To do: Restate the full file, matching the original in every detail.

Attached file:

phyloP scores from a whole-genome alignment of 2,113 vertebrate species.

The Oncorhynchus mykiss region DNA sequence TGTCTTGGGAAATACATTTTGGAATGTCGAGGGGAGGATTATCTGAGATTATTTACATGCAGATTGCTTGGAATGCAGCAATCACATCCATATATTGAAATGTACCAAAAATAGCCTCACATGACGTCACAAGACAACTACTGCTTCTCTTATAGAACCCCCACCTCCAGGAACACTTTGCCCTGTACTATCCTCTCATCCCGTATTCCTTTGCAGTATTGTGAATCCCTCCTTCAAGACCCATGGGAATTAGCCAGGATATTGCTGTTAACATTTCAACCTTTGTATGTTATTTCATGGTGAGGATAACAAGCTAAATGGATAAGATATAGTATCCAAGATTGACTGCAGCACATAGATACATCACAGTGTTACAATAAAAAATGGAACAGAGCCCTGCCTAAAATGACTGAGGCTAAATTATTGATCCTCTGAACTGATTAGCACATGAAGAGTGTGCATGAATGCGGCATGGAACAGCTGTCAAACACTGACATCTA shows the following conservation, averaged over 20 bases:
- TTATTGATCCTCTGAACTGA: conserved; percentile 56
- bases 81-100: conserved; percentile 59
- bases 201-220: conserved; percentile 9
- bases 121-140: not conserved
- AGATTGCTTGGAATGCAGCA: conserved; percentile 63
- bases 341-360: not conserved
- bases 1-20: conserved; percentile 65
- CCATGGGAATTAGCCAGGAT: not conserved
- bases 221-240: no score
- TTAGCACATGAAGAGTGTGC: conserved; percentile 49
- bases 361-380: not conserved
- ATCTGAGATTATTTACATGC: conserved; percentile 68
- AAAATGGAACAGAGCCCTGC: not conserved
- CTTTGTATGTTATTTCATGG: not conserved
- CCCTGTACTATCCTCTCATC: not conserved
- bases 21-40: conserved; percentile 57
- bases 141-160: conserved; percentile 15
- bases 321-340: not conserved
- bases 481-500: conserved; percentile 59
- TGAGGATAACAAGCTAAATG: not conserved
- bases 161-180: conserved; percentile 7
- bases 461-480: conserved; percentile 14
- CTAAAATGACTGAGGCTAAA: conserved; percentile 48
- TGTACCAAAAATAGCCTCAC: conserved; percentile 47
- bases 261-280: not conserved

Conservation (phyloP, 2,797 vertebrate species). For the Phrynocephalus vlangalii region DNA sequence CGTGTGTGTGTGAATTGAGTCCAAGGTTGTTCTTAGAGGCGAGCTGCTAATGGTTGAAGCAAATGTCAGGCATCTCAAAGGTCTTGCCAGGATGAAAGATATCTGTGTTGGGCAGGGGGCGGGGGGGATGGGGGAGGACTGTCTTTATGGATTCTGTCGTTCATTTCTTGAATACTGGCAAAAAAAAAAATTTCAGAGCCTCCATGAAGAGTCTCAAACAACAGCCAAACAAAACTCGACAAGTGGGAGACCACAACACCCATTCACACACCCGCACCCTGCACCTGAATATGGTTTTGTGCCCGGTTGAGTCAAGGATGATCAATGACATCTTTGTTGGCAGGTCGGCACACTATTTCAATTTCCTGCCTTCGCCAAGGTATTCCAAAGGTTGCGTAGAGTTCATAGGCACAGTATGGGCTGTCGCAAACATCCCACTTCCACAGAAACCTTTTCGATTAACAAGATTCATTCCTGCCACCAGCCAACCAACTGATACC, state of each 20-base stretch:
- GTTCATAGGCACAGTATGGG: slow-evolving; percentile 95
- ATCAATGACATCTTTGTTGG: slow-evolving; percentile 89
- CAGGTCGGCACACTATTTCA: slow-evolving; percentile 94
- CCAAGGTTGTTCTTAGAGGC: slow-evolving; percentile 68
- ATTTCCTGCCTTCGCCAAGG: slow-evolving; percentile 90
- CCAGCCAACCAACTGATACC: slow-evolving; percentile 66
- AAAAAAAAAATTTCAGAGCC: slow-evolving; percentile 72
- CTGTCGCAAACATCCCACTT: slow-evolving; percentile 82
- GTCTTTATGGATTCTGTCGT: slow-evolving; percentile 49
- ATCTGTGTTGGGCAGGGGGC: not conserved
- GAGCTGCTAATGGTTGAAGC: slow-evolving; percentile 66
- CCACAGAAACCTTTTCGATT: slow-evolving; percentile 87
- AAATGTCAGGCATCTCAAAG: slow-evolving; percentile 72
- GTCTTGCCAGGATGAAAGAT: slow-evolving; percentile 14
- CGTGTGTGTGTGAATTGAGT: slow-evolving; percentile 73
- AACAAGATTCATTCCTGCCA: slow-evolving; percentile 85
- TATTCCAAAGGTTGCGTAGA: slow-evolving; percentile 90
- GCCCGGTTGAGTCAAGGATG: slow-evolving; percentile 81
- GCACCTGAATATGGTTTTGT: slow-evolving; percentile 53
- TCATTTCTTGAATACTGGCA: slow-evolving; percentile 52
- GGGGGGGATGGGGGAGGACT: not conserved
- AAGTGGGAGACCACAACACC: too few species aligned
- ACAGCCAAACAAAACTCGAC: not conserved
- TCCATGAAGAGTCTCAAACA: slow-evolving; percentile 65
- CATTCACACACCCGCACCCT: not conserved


phyloP scores from a whole-genome alignment of 2,113 vertebrate species.

The Oncorhynchus mykiss region DNA sequence TGTCTTGGGAAATACATTTTGGAATGTCGAGGGGAGGATTATCTGAGATTATTTACATGCAGATTGCTTGGAATGCAGCAATCACATCCATATATTGAAATGTACCAAAAATAGCCTCACATGACGTCACAAGACAACTACTGCTTCTCTTATAGAACCCCCACCTCCAGGAACACTTTGCCCTGTACTATCCTCTCATCCCGTATTCCTTTGCAGTATTGTGAATCCCTCCTTCAAGACCCATGGGAATTAGCCAGGATATTGCTGTTAACATTTCAACCTTTGTATGTTATTTCATGGTGAGGATAACAAGCTAAATGGATAAGATATAGTATCCAAGATTGACTGCAGCACATAGATACATCACAGTGTTACAATAAAAAATGGAACAGAGCCCTGCCTAAAATGACTGAGGCTAAATTATTGATCCTCTGAACTGATTAGCACATGAAGAGTGTGCATGAATGCGGCATGGAACAGCTGTCAAACACTGACATCTA shows the following conservation, averaged over 20 bases:
- TTATTGATCCTCTGAACTGA: conserved; percentile 56
- bases 81-100: conserved; percentile 59
- bases 201-220: conserved; percentile 9
- bases 121-140: not conserved
- AGATTGCTTGGAATGCAGCA: conserved; percentile 63
- bases 341-360: not conserved
- bases 1-20: conserved; percentile 65
- CCATGGGAATTAGCCAGGAT: not conserved
- bases 221-240: no score
- TTAGCACATGAAGAGTGTGC: conserved; percentile 49
- bases 361-380: not conserved
- ATCTGAGATTATTTACATGC: conserved; percentile 68
- AAAATGGAACAGAGCCCTGC: not conserved
- CTTTGTATGTTATTTCATGG: not conserved
- CCCTGTACTATCCTCTCATC: not conserved
- bases 21-40: conserved; percentile 57
- bases 141-160: conserved; percentile 15
- bases 321-340: not conserved
- bases 481-500: conserved; percentile 59
- TGAGGATAACAAGCTAAATG: not conserved
- bases 161-180: conserved; percentile 7
- bases 461-480: conserved; percentile 14
- CTAAAATGACTGAGGCTAAA: conserved; percentile 48
- TGTACCAAAAATAGCCTCAC: conserved; percentile 47
- bases 261-280: not conserved

Conservation (phyloP, 2,797 vertebrate species). For the Phrynocephalus vlangalii region DNA sequence CGTGTGTGTGTGAATTGAGTCCAAGGTTGTTCTTAGAGGCGAGCTGCTAATGGTTGAAGCAAATGTCAGGCATCTCAAAGGTCTTGCCAGGATGAAAGATATCTGTGTTGGGCAGGGGGCGGGGGGGATGGGGGAGGACTGTCTTTATGGATTCTGTCGTTCATTTCTTGAATACTGGCAAAAAAAAAAATTTCAGAGCCTCCATGAAGAGTCTCAAACAACAGCCAAACAAAACTCGACAAGTGGGAGACCACAACACCCATTCACACACCCGCACCCTGCACCTGAATATGGTTTTGTGCCCGGTTGAGTCAAGGATGATCAATGACATCTTTGTTGGCAGGTCGGCACACTATTTCAATTTCCTGCCTTCGCCAAGGTATTCCAAAGGTTGCGTAGAGTTCATAGGCACAGTATGGGCTGTCGCAAACATCCCACTTCCACAGAAACCTTTTCGATTAACAAGATTCATTCCTGCCACCAGCCAACCAACTGATACC, state of each 20-base stretch:
- GTTCATAGGCACAGTATGGG: slow-evolving; percentile 95
- ATCAATGACATCTTTGTTGG: slow-evolving; percentile 89
- CAGGTCGGCACACTATTTCA: slow-evolving; percentile 94
- CCAAGGTTGTTCTTAGAGGC: slow-evolving; percentile 68
- ATTTCCTGCCTTCGCCAAGG: slow-evolving; percentile 90
- CCAGCCAACCAACTGATACC: slow-evolving; percentile 66
- AAAAAAAAAATTTCAGAGCC: slow-evolving; percentile 72
- CTGTCGCAAACATCCCACTT: slow-evolving; percentile 82
- GTCTTTATGGATTCTGTCGT: slow-evolving; percentile 49
- ATCTGTGTTGGGCAGGGGGC: not conserved
- GAGCTGCTAATGGTTGAAGC: slow-evolving; percentile 66
- CCACAGAAACCTTTTCGATT: slow-evolving; percentile 87
- AAATGTCAGGCATCTCAAAG: slow-evolving; percentile 72
- GTCTTGCCAGGATGAAAGAT: slow-evolving; percentile 14
- CGTGTGTGTGTGAATTGAGT: slow-evolving; percentile 73
- AACAAGATTCATTCCTGCCA: slow-evolving; percentile 85
- TATTCCAAAGGTTGCGTAGA: slow-evolving; percentile 90
- GCCCGGTTGAGTCAAGGATG: slow-evolving; percentile 81
- GCACCTGAATATGGTTTTGT: slow-evolving; percentile 53
- TCATTTCTTGAATACTGGCA: slow-evolving; percentile 52
- GGGGGGGATGGGGGAGGACT: not conserved
- AAGTGGGAGACCACAACACC: too few species aligned
- ACAGCCAAACAAAACTCGAC: not conserved
- TCCATGAAGAGTCTCAAACA: slow-evolving; percentile 65
- CATTCACACACCCGCACCCT: not conserved